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Trader pushes for payment in Absa name row

absa

The lender is currently rebranding to trade as Absa. FILE PHOTO | NMG

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Summary

  • The lender is currently rebranding to trade as Absa, the name of its South Africa-based parent company, Absa Group.
  • In submissions filed before the High Court, Edward Njuguna says he is entitled to profits made by the bank since 2012 when it started claiming to own the trademark.

A Kenyan businessman seeking a permanent injunction against Barclays Bank of Kenya #ticker:BBK over the use of the name Absa also wants to be paid damages by the lender for infringing on his trademark.

The lender is currently rebranding to trade as Absa, the name of its South Africa-based parent company, Absa Group.

In submissions filed before the High Court on December 10, 2019, Edward Njuguna says he is entitled to profits made by the bank since 2012 when it started claiming to own the trademark.

Mr Njuguna says that he has been in business since 2005 when he registered the company Absolute Sanitation (ABSA) but the bank has repeatedly violated his trade mark over the years.

He argues that he incorporated Absa Kenya in 2005 and reserved the name with the Registrar of Trademarks for exclusive use and thereafter patented the name.

The businessman said despite investing every effort and resources to protect his trademark, the bank has on the other hand employed methods aimed at “starving his company and run it out of town”.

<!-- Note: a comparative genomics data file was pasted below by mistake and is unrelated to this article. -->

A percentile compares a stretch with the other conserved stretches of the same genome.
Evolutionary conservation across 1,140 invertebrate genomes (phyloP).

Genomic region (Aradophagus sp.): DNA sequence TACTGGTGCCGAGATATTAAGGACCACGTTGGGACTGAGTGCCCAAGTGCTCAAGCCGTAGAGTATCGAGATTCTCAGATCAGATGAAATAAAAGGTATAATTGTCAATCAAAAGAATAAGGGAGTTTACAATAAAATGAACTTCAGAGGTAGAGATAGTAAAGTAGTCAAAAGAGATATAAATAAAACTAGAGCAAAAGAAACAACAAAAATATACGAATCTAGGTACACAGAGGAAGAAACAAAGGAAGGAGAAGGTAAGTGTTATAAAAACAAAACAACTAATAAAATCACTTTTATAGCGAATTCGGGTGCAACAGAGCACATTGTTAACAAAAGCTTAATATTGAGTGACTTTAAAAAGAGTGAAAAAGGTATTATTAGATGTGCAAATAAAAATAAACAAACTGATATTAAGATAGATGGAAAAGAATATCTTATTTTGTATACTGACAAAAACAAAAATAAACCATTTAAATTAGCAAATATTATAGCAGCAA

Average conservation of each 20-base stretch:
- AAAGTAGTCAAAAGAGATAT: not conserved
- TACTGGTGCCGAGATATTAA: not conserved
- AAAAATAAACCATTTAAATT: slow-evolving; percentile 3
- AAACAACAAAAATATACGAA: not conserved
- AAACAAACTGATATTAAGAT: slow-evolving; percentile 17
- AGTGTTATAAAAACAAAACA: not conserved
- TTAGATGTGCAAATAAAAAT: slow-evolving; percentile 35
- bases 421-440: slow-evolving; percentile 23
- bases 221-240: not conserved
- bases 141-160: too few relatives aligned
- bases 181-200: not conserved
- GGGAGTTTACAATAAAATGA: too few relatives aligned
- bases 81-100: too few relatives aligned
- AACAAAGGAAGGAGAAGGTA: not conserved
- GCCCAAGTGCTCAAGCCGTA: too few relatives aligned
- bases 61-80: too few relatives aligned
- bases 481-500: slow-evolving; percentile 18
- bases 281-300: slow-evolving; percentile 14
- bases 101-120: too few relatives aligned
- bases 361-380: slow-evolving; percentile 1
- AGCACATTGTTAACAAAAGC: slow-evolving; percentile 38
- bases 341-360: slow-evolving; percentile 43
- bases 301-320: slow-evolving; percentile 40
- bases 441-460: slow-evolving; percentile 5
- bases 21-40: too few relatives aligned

The bank on the other hand has maintained that it has made extensive use of the ABSA trademark worldwide in relation to banking and financial services.

In its defence, Barclays argues that there is no conflict on the use of the name since the two firms obtained exclusive use in different categories.

The lender added that there are at least 12 other companies that have incorporated the word Absa in their corporate names, arguing that the Kenyan firm should not ask for exclusive use of the trademark.

However, Mr Njuguna insists that he is entitled to the exclusive use of the trademark and further argues that his firm has incurred huge losses arising from confusion caused by the alleged infringement by the lender.

“The use of the name ABSA by the defendant only dates to 2016, more than 10 years after I started trading in the name and indeed registered a website in 2005,” he says.

The court will give its direction on the matter later this year.

EDITOR'S NOTE: This story was updated to include the date of submissions and court directions.